I narrowed my list down to six schools: Cornell (my first choice), USC (a close second), Texas, Berkeley, Carnegie Mellon, and Indiana. Everything Cornell had seemed to fit me. First of all, I always knew about Cornell, so I thought the school had good brand recognition. I wanted the small class size, and I wanted something of a real college experience: I liked the fact that Cornell was nestled away from the city, so you had no choice but to hang out with your classmates. At the same time, I wanted to work in New York City after school, so I wanted to be close enough to go there for recruiting and interviewing. In the end, I got what I wanted: I was admitted to Cornell with a full ride.

Moving to the East Coast was harder than I anticipated. In all honesty, I visited home about seven times during the first year.

I had seasonal depression the first year—like, I didn’t even want to get out of bed. I think I needed to get away because I didn’t want to be labeled as the person who never left Southern California. The second year has been better, but I did everything in the recruiting process to make sure I’d be back there. I came, I saw, but I’m going back.

It was ridiculously easy to connect with people, though.

I feel like we all came here with open arms. Out of the 275 people in my class, I would say I know everybody by face and at least 180 people by name. The environment is very collaborative, even though we were on a strict curve during the first year. I think we all have chips on our shoulders because we always feel like our school didn’t get a fair chance in the U.S. News rankings. We want to lift each other up because we want to lift the school up.

It’s hard to say what the most important thing I’ve learned at Cornell is, but it definitely isn’t academic. I didn’t have a lot of friends from other countries before I came to business school, and I’ve learned how to interact with people from completely different backgrounds, how to be sensitive to where other people are coming from, and how to really listen instead of thinking I had them figured out.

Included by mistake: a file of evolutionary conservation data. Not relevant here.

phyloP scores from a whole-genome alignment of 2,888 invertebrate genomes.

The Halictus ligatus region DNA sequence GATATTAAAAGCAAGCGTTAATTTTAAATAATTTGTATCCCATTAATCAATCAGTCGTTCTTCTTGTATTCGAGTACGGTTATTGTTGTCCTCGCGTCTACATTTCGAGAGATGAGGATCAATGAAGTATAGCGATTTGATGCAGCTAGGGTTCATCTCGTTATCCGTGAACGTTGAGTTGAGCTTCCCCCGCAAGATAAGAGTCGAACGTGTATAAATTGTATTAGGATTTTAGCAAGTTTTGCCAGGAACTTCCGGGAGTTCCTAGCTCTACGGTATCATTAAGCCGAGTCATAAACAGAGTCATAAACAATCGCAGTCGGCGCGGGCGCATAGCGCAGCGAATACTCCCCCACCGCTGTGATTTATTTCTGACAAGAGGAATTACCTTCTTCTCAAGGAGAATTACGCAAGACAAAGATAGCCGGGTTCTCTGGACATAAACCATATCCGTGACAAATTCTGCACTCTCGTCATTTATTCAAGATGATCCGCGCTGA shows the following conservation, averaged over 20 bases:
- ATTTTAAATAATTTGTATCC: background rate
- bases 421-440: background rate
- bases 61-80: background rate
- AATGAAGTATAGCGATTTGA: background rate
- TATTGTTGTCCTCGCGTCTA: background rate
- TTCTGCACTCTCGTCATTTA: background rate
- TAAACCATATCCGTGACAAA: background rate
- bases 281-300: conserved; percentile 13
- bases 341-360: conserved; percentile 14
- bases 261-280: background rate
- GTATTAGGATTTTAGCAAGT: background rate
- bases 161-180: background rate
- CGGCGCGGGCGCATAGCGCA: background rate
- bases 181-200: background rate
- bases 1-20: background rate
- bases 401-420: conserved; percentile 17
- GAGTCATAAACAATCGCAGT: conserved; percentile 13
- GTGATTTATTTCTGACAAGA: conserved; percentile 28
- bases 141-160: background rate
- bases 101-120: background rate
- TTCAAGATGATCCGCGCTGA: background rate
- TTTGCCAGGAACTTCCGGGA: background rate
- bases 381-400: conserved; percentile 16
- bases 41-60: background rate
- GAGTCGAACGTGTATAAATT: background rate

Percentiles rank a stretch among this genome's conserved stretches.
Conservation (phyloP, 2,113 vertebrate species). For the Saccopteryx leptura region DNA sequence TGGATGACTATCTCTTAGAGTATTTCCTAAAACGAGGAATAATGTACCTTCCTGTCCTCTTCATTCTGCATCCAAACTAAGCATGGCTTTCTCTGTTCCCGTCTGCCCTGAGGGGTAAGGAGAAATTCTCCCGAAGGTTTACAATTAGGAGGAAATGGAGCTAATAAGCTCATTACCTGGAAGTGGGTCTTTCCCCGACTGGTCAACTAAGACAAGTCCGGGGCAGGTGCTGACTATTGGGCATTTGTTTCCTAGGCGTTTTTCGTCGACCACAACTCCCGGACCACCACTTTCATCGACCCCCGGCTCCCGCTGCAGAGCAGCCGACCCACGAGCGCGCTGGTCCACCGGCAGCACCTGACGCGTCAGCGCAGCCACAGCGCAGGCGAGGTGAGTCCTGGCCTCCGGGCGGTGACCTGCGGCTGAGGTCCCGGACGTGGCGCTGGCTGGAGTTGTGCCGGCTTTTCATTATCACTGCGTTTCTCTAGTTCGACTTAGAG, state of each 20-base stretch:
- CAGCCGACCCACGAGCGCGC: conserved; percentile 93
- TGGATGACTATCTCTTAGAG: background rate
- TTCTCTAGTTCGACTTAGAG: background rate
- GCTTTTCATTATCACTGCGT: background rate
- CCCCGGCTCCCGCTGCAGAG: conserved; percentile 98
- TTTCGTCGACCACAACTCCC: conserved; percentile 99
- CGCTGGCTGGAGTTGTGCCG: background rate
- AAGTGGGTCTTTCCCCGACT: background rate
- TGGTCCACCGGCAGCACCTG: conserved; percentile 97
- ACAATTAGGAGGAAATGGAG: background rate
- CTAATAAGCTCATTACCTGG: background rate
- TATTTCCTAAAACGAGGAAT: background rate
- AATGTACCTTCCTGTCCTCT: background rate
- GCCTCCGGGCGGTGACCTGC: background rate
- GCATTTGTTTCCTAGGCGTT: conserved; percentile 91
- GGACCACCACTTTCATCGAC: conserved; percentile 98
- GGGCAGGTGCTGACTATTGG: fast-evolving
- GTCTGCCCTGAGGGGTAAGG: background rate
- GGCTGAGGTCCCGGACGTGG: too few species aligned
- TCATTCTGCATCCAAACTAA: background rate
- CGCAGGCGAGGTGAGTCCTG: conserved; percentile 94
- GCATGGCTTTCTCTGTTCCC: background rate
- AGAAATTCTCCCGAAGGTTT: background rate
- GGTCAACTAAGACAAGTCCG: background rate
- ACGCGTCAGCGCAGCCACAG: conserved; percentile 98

Business school isn’t really about the classes, especially for people who studied business in college.

I think we gain the most from the leadership and strategy classes—that’s what will help us in the long term. But knowing, say, intermediate accounting? That can be learned from going online and Googling. There’s a big difference between the first and second years, too. The first year was awesome because everyone was taking the same core classes. After that, it’s kind of like, “Do whatever you want to do!” I feel like I’ve been ready to go back to work since I finished my summer internship at Bank of America. Two years feels like a little too much.

After graduation, I’ll be going into Bank of America’s Consumer Banking Sales Management Leadership Development Program.

I’m super excited for the program, because it incorporates so many different areas of the MBA. There’s sales, finance, operations, managing people, being in a client-facing role—I’m really stoked to use all the skills I’ve learned in business school instead of just one.

For the first six months, I’ll be in Charlotte for training, but I should find my way back to Southern California with no problem. That’s just home to me; I grew up there, so that’s where my friends and family are. I miss my mom and dad. My brother is going into his senior year in high school, and I want to be able to get out there for his football games. I can’t wait to be back.